If you're reading this, then more than likely, you already know that you want to help people.
Perhaps you even feel called to do so, and you've made the decision to change your life's course and get a solid education that may take you to that next step. But what should your specialty be?
It's a good question, because although the two jobs are similar in some of their duties, they can lead to vastly different careers. They both provide basic nursing care. They both do hands-on, clinical work. They're both are high-contact, meaning a Medical Assistant and an LPN both will interact a lot with patients.
Both will collect samples (such as urine, blood and stool). Both will check vital signs, take patient histories, and administer medication. Both can perform EKGs with the proper training and licensure. And both can be on-hand to assist doctors with minor surgical procedures such as cleaning wounds, putting in or taking out stitches, and applying splints.
So what's the difference between a medical assistant and an LPN? What can a medical an LPN do that a medical assistant can't? Plenty. For one thing, the working environments - and the hours - tend to be very different.
Licensed practical nurses tend to work in nursing homes, assisted living facilities, and hospitals. They tend to focus on long-term needs, such as those of an Alzheimer's patient in an extended care facility. With baby boomers getting older, geriatric patients are at the core of an LPN's day (or night).
Depending on where they work - an assisted living center with nighttime needs vs. a rehabilitation hospital with weekend stays- an LPN's hours may vary. Nights, weekends, holidays, and full-or-part-time schedules are all common.
Medical assistants tend to work mostly in physician's offices or ambulatory clinics such as outpatient surgical centers and radiology clinics. These positions tend to be fairly 9-5, but sometimes weekend and holiday shifts are required.
Medical assistants generally care for patients with short-term care needs. They are also cross-trained to work in both the office and clinic (which can make them pretty marketable). That means that although they're helping patients in clinical settings, they also work the front of the office: they'll help with the business side of things by scheduling patient appointments, answering phones and filing records and insurance authorizations.
Because of the long hours and weekend/night shifts often required of LPNs, they tend to make slightly more than Medical Assistants. But that's not always the case. Salaries depend on where you're working, both the setting (hospital vs. doctor's office vs. nursing home) and the part of the country (Birmingham, Alabama pays less than New York City) where you're working.
According to the United States Bureau of Labor Statistics, the most recent (2014) median annual salary for an LPN was $42,490, or $20.43 per hour.1 That means that half of those in the profession made more than that, and half made less. Demand for elder care means the profession will see a rise in demand over the next decade (although that demand is less than for medical assistants).2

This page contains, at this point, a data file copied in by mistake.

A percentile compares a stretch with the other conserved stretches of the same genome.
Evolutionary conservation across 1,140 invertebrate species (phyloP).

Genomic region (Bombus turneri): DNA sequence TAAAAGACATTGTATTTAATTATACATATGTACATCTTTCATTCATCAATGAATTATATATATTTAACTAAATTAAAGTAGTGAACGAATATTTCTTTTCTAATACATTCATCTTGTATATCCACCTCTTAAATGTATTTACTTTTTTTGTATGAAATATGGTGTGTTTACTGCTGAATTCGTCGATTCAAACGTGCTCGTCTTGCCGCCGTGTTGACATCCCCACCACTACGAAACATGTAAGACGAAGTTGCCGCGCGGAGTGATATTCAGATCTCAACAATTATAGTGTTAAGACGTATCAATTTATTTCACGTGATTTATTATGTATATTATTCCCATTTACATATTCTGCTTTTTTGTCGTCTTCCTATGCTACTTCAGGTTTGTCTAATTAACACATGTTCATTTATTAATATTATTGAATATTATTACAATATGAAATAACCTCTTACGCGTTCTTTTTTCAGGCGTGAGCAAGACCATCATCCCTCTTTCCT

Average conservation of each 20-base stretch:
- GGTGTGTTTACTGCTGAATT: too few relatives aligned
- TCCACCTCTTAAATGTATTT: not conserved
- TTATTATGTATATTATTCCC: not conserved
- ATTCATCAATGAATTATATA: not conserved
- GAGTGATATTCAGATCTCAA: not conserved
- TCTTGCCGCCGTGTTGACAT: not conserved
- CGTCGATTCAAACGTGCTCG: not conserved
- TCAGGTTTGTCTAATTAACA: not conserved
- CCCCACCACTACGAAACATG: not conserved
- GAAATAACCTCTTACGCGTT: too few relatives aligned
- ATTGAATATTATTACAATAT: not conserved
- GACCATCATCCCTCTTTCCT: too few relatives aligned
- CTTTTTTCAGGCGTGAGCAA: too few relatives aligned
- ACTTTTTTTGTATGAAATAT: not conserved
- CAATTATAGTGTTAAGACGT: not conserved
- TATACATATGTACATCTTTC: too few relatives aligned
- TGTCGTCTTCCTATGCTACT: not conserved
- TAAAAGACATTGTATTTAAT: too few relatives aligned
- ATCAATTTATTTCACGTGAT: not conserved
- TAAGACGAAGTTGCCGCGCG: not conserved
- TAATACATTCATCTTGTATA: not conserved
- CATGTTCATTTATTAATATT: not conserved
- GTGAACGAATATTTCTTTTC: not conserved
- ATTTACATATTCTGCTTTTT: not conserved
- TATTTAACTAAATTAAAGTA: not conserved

The Bureau of Labor Statistics says that the most recent (2014) median annual salary for a Medical Assistant was $29,960 or $14.41 per hour.3 That means that half of those in the profession made more than that, and half made less.
Again, although there is a general salary difference, there are MAs who make more than LPNs. It all depends on where you work and what your experience is.
Aside from salary, it's also important to think about the kind of care (short-term vs. long-term) you feel called to give. Think about whether you would prefer to care for a variety of patients (in terms of both their age and of the number of patients you see) or if you'd like to take care of the same patients every day (such as an elderly couple in an assisted living setting). Do you want to have a variety of duties (front office and clinical jobs), or do you want to deal solely with patients? Think about what best suits your personality and energy level
Whichever career track you take, you can't really go wrong: the medical profession is one of the few that's expected to increase in demand over the coming decades. Plus, you'll be helping people and truly making a difference in their lives' a winning choice indeed.
Please keep in mind employment and income cannot be guaranteed by any educational institution for students or graduates. Additionally, salary data cited in this article is based on median data provided by the United States Department of Labor, does not reflect starting or entry level salaries, and can vary widely based on geographic location.